Russian classical pianist Polina Osetinskaya and Soviet-born Israeli violinist Maxim Vengerov perform Ludwig Van Beethoven’s Violin Sonata No. 9, Op. 47 in A major, commonly known as the Kreutzer Sonata. Recorded at Sala Verdi, Milano, on November 15, 2022. It is an 1803 sonata for piano and violin notable for its technical difficulty. The piece was nicknamed the Kreutzer Sonata (German: Kreutzer-Sonate) after the French violinist Rodolphe Kreutzer (15 November 1766 – 6 January 1831). But, Kreutzer actually disliked the piece and never played it.
Ludwig Van Beethoven’s Kreutzer Sonata
Originally, the sonata was dedicated to George Bridgetower (1778-1860), the British violinist of African descent, and titled “Sonata mulattica composta per il mulatto Brischdauer [Bridgetower], gran pazzo e compositore mulattico” (Mulatto Sonata composed for the mulatto Brischdauer, great madman mulatto composer).
Bridgetower visited Vienna in 1803, where he performed with Ludwig van Beethoven. Beethoven was impressed with his talent and thus dedicated his Violin Sonata No. 9 to him.
On May 24th, 1803, shortly after its completion, Bridgetower and Beethoven premiered the work at the Augarten Theatre during an unusually early 8:00 am concert. Despite never having seen the piece before and there being no time for rehearsal, Bridgetower sight-read the sonata.
However, following the premiere, Beethoven and Bridgetower had a falling out. During a drinking session, Bridgetower insulted the morality of a woman whom Beethoven deeply cared for. This angered Beethoven, causing him to revoke the piece’s dedication to Bridgetower and instead dedicate it to the French violinist Rodolphe Kreutzer (15 November 1766 – 6 January 1831), who was widely regarded as the greatest violinist of the time.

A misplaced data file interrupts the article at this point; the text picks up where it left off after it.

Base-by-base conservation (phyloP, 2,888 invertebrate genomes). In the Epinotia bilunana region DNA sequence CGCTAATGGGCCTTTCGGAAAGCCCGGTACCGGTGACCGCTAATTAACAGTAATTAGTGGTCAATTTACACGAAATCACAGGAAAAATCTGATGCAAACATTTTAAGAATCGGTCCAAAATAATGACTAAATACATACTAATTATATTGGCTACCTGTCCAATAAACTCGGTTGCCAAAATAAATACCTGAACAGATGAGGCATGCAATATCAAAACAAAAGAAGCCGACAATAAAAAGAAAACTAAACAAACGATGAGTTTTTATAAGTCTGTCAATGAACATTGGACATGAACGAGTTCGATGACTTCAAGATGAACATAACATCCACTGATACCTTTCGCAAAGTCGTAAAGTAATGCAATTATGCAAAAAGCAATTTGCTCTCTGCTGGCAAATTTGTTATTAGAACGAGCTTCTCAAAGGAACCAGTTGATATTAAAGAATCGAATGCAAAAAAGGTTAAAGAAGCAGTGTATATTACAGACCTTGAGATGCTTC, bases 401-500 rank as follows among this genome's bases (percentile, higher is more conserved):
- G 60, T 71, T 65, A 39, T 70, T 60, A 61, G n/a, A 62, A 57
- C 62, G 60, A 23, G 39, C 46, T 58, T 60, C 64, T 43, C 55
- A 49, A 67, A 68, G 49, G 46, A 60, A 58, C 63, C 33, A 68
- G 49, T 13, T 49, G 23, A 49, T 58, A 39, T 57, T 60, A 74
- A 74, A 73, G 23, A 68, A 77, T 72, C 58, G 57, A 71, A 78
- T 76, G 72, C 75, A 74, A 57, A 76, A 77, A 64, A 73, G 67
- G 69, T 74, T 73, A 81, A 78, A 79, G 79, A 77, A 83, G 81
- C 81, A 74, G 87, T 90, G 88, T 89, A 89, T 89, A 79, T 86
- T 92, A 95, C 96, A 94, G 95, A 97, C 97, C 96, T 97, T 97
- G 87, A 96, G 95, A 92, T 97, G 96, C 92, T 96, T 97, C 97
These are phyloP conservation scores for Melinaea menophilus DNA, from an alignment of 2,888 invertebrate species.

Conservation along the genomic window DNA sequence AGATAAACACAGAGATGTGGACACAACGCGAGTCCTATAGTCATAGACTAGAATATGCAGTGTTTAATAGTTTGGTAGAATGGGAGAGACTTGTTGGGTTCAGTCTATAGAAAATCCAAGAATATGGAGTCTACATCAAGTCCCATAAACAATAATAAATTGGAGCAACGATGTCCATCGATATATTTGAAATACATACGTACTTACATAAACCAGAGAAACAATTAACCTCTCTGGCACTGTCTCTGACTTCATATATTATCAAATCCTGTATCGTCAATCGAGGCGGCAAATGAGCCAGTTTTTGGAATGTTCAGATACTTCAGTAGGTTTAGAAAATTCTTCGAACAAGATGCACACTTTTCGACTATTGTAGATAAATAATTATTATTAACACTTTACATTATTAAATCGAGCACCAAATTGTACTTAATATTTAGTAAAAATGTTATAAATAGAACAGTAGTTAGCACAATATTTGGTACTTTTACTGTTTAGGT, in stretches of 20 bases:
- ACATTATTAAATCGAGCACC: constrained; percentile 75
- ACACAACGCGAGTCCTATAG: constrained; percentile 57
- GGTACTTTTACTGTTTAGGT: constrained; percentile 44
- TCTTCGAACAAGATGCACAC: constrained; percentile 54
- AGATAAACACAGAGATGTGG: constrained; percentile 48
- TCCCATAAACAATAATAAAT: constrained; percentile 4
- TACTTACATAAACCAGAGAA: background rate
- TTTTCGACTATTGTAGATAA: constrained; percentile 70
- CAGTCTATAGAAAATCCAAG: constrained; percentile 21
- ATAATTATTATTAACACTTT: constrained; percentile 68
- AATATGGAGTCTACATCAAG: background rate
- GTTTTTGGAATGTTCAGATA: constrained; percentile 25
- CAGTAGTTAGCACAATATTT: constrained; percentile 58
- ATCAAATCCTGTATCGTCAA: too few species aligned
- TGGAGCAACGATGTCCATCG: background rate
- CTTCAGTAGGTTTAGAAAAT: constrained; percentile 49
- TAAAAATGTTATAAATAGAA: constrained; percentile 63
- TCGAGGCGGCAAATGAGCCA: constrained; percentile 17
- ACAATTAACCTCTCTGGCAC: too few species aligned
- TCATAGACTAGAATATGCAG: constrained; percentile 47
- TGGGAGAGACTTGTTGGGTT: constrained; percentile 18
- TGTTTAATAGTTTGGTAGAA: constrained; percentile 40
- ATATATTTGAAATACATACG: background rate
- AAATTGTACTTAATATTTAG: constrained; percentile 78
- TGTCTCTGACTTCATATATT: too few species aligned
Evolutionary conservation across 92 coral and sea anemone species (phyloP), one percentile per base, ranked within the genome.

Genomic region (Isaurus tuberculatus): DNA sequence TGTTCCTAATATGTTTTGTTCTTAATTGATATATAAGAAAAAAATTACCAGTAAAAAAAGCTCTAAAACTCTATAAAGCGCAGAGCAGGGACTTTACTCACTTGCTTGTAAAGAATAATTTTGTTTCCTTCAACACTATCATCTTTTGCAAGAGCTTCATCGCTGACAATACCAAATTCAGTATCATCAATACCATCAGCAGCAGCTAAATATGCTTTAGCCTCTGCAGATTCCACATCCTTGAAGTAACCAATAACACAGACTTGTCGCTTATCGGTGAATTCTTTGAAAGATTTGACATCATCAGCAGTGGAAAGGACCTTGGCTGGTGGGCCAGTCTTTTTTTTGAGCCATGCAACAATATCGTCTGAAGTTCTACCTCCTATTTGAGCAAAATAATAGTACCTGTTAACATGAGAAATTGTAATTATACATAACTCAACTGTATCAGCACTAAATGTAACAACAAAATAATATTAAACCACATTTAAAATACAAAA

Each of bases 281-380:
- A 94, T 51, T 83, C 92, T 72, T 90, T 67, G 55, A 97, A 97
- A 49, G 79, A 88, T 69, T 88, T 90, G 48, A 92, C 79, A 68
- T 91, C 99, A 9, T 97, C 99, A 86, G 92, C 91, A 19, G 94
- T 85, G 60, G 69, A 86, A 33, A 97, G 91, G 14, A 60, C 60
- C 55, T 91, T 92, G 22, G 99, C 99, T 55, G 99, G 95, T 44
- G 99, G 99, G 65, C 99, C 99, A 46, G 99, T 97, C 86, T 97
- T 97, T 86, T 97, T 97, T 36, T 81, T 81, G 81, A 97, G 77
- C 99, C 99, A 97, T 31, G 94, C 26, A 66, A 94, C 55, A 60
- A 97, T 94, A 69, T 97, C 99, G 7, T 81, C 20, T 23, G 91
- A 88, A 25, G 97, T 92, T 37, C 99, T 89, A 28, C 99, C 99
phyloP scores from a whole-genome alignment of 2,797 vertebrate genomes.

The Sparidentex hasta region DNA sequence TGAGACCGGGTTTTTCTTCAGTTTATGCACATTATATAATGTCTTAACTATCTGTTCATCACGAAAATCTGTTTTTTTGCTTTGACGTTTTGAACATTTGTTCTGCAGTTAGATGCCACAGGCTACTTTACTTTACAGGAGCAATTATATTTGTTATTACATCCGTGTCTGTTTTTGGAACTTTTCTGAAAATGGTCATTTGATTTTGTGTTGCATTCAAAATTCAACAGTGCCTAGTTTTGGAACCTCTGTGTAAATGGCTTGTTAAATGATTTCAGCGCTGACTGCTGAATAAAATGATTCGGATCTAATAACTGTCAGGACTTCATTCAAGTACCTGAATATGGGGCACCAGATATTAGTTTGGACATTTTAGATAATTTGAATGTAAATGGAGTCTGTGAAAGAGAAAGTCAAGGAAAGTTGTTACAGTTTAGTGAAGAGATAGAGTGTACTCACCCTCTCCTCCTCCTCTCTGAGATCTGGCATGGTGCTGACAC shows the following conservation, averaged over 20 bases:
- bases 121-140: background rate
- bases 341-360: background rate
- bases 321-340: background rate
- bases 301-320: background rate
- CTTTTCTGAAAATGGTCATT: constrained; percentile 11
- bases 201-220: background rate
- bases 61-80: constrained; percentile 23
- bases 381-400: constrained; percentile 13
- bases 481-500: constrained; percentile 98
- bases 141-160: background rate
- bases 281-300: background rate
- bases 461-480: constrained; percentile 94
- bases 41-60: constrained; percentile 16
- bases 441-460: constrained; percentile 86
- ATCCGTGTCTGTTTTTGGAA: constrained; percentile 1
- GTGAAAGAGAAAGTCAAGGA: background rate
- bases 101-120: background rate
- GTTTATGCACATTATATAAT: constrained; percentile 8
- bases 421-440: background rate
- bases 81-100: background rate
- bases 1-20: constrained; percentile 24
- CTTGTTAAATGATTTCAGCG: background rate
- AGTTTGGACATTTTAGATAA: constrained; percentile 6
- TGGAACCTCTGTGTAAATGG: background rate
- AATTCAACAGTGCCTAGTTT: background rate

However, Kreutzer actually disliked the piece and never played it, thinking the sonata was “outrageously unintelligible”. He did not particularly care for any of Beethoven’s music, and they only ever met once, briefly.
The piece is in three movements. With start times in the video:
- 00.06 Adagio sostenuto – Presto (A major – A minor, sonata form). The sonata opens with a slow 18-bar introduction, of which only the first four bars of the solo violin are in the A-Major-key. The piano enters, and the harmony begins to turn darker towards the minor key until the main body of the movement – an angry A-minor Presto- begins. Here, the piano part matches the violin in terms of difficulty. Near the end, Beethoven brings back part of the opening Adagio, before closing the movement in an anguished coda.
- 14:15 Andante con variazioni (F major, variation form, with the third variation in F minor). There could hardly be a greater contrast with the second movement, a placid tune in F major followed by five distinctive variations. The first variation transliterates the theme into a lively triple meter while embellishing it with trills, while in the second the violin steals the melody and enlivens it even further. The third variation, in F minor, returns to a darker and more meditative state. The fourth variation recalls the first and second variations with its light, ornamental, and airy feel. The fifth and final variation, the longest, caps the movement with a slower and more dramatic feel, nevertheless returning to the carefree F major.